Learning Overcomplete, Low Coherence Dictionaries with Linear Inference

Jesse A. Livezey, Alejandro F. Bujan, Friedrich T. Sommer.

Year: 2019, Volume: 20, Issue: 174, Pages: 1−42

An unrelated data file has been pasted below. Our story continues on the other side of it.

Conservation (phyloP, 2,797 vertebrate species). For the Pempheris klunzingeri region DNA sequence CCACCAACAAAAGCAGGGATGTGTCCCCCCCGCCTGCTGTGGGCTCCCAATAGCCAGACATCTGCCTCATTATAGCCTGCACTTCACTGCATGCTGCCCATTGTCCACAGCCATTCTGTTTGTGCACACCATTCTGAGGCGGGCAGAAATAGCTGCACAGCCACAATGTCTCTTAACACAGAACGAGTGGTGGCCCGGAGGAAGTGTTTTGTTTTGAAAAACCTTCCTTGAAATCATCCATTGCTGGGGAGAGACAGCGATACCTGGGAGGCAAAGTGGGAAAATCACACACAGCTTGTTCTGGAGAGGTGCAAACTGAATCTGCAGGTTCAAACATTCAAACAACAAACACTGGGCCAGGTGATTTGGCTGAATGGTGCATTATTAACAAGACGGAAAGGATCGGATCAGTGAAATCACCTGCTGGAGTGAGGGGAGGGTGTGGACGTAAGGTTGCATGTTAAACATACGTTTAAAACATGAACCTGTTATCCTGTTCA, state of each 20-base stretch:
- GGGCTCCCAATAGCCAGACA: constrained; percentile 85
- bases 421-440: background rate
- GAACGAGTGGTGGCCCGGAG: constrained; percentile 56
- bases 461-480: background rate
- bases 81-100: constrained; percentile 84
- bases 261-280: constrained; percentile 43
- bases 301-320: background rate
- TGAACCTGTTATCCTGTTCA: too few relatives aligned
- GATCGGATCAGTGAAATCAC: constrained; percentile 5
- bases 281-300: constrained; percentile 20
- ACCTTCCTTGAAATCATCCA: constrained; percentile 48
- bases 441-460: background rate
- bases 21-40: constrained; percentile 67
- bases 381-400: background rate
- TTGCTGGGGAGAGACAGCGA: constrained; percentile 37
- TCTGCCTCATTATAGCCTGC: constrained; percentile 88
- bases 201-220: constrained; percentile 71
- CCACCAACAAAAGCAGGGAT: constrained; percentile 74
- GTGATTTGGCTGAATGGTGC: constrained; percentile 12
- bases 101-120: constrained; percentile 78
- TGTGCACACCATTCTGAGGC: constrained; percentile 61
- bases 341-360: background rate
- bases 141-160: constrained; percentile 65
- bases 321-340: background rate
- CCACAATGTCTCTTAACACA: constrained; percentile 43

Finding overcomplete latent representations of data has applications in data analysis, signal processing, machine learning, theoretical neuroscience and many other fields. In an overcomplete representation, the number of latent features exceeds the data dimensionality, which is useful when the data is undersampled by the measurements (compressed sensing or information bottlenecks in neural systems) or composed from multiple complete sets of linear features, each spanning the data space. Independent Components Analysis (ICA) is a linear technique for learning sparse latent representations, which typically has a lower computational cost than sparse coding, a linear generative model which requires an iterative, nonlinear inference step. While well suited for finding complete representations, we show that overcompleteness poses a challenge to existing ICA algorithms. Specifically, the coherence control used in existing ICA and other dictionary learning algorithms, necessary to prevent the formation of duplicate dictionary features, is ill-suited in the overcomplete case. We show that in the overcomplete case, several existing ICA algorithms have undesirable global minima that maximize coherence. We provide a theoretical explanation of these failures and, based on the theory, propose improved coherence control costs for overcomplete ICA algorithms. Further, by comparing ICA algorithms to the computationally more expensive sparse coding on synthetic data, we show that the limited applicability of overcomplete, linear inference can be extended with the proposed cost functions. Finally, when trained on natural images, we show that the coherence control biases the exploration of the data manifold, sometimes yielding suboptimal, coherent solutions. All told, this study contributes new insights into and methods for coherence control for linear ICA, some of which are applicable to many other nonlinear models.